The ordinary in extraordinary
The physical evidence of a life well-lived can be a source of pride rather than shame. We don't have to hide the white hair, lined skin, scars, or extra pounds. They can be seen as signs that you persist.
When we expect perfection from everyone, including ourselves, we not only discount much of what is beautiful but create an unrealistic, restrictive, and cruel world where people's flaws are highlighted. Instead, we should highlight the beauty of what we do have, flaws and all, rather than always grasping for more.
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We don't expect other people to be perfect but appreciate when people show their vulnerabilities and admit errors. Yet, we're afraid to expose our own shortcomings.
This is known as "the beautiful mess effect." We see other people's honesty about their flaws as positive, and our own as problematic. Other people's flaws function more like an instructive tale as the distance gives us perspective.
Things fall apart for everyone. If you're wise, you can be resourceful and use the scraps, patch yourself up, and keep going.
Professor Brené Brown states that "vulnerability is courage in you and inadequacy in me." Brown sees the imperfections in people as gifts to be worked with, not embarrassments to be hidden.
According to Zen master Basho, the ordinary mind has no fabrications, no biased value judgments.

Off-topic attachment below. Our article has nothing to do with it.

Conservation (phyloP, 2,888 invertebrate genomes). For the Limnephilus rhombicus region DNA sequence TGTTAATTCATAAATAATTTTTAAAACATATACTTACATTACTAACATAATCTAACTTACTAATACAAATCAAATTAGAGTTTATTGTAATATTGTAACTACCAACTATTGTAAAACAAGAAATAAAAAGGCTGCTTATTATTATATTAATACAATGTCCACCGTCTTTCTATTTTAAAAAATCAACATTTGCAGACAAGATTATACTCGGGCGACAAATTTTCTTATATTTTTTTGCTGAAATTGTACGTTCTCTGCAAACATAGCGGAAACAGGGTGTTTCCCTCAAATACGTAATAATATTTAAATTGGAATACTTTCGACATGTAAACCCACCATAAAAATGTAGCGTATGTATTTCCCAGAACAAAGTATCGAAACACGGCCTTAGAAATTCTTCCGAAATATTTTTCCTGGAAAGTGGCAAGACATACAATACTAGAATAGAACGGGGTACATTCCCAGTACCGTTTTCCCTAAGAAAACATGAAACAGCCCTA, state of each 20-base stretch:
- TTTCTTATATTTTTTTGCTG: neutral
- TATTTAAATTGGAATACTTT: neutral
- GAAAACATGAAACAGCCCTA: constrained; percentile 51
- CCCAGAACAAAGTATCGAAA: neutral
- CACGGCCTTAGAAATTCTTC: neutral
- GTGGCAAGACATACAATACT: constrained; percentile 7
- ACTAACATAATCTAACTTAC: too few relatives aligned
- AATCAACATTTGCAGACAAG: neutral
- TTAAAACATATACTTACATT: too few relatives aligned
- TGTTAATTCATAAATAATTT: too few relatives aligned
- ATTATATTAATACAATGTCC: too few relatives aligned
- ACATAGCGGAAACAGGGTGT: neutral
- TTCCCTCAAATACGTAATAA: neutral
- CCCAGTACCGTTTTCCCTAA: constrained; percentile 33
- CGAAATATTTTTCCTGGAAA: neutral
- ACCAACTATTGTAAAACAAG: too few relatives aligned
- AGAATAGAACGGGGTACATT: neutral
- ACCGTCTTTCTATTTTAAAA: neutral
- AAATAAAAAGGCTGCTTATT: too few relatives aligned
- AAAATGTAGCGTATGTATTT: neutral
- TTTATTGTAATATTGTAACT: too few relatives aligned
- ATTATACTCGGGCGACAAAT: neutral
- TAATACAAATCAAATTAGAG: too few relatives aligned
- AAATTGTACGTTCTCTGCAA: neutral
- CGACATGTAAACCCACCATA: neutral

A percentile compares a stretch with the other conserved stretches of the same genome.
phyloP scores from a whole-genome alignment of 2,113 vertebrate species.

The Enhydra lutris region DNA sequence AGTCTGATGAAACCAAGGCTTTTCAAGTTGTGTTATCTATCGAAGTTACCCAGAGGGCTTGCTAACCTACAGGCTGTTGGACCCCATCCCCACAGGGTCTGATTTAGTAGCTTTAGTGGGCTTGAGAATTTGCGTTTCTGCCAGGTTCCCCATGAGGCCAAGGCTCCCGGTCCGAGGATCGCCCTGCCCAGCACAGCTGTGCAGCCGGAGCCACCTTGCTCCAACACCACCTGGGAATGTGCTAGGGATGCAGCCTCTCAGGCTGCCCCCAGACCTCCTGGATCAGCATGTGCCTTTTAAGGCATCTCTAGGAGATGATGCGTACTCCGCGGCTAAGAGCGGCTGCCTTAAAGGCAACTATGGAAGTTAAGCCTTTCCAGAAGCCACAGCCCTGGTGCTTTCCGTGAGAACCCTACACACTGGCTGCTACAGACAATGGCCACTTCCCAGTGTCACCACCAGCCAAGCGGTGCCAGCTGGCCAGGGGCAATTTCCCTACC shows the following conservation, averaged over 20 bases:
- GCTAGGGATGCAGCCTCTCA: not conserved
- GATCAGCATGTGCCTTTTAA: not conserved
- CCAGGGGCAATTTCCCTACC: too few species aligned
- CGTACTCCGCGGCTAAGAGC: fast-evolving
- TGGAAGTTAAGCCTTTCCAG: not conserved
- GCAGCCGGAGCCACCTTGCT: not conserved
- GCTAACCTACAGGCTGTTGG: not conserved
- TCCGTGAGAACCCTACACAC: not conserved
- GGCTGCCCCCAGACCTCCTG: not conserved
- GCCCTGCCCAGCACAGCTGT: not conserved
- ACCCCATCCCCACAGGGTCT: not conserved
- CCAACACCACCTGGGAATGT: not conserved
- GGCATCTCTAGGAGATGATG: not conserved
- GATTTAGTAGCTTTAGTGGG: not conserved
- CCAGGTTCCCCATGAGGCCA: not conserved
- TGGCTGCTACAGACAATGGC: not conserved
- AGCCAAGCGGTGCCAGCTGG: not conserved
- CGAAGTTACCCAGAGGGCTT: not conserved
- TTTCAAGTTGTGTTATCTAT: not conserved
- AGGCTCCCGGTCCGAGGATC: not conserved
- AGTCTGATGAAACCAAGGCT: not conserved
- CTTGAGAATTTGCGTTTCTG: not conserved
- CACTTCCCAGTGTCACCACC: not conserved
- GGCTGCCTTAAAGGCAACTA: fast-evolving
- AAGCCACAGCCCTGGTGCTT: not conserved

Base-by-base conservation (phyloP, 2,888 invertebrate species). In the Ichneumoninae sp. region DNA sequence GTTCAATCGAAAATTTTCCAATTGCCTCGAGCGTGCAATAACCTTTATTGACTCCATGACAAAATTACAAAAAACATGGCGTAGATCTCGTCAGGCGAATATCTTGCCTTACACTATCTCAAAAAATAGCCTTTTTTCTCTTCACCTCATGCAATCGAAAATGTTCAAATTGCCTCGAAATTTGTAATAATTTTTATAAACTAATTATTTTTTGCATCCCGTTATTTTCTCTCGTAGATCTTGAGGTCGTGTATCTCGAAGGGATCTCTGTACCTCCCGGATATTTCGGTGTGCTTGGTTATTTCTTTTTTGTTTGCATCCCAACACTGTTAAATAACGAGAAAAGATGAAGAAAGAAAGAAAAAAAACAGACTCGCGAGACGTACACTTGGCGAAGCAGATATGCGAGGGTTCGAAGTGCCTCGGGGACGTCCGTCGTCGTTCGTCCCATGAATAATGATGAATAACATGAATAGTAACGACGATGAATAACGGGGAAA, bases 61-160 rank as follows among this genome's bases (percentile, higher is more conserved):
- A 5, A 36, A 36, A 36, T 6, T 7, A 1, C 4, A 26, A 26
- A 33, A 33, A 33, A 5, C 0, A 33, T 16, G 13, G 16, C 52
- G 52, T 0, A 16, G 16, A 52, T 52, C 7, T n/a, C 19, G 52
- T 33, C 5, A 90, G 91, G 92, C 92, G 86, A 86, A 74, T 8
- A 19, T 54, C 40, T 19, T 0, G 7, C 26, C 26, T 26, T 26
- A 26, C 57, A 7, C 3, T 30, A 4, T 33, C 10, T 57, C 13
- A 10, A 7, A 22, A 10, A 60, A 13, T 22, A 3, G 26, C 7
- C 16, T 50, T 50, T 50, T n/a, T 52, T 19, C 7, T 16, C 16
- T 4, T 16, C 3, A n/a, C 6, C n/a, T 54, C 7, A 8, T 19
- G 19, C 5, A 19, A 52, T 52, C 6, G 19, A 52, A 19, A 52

That is to say, the experiences you have and the person you already are, suffice. You may occasionally need repairs, but that adds to your character and makes you who you are.
Wabi-sabi is an elegant philosophy that denotes a more connected way of living—a lifestyle, where we are deeply connected to nature, and thus, better helps us to connect to our truest inner-selves.
Wabi-sabi is a concept that motions us to constantly search for the beauty in imperfection and accept the more natural cycle of life.
It is an elegant reminder that all things including us and life itself, are impermanent, incomplete, and imperfect. Perfection, then, is impossible and impermanence is the only way.
More and more people are nowadays consuming matcha for both its herbal flavor and health benefits.
Matcha became known in the 11th century when Buddhist monks started using it in order to stay awake throughout the night. In America, it was actress Gwyneth Paltrow who advertised its miraculous effects. In regards to its origins, the tea comes from the camellia sinensis plant, cultivated for the first time in China. While the highest quality matcha, called ceremonial grade, was once reserved for royalty, everyday matcha, also known as culinary grade, is currently used for cooking.
It’s human nature to linger on feelings of regret. We look back and think that missed opportunities(real or not) could have set us on a different, possibly more rewarding path. Unchecked, these emotions become overwhelming sources of stress and anxiety.
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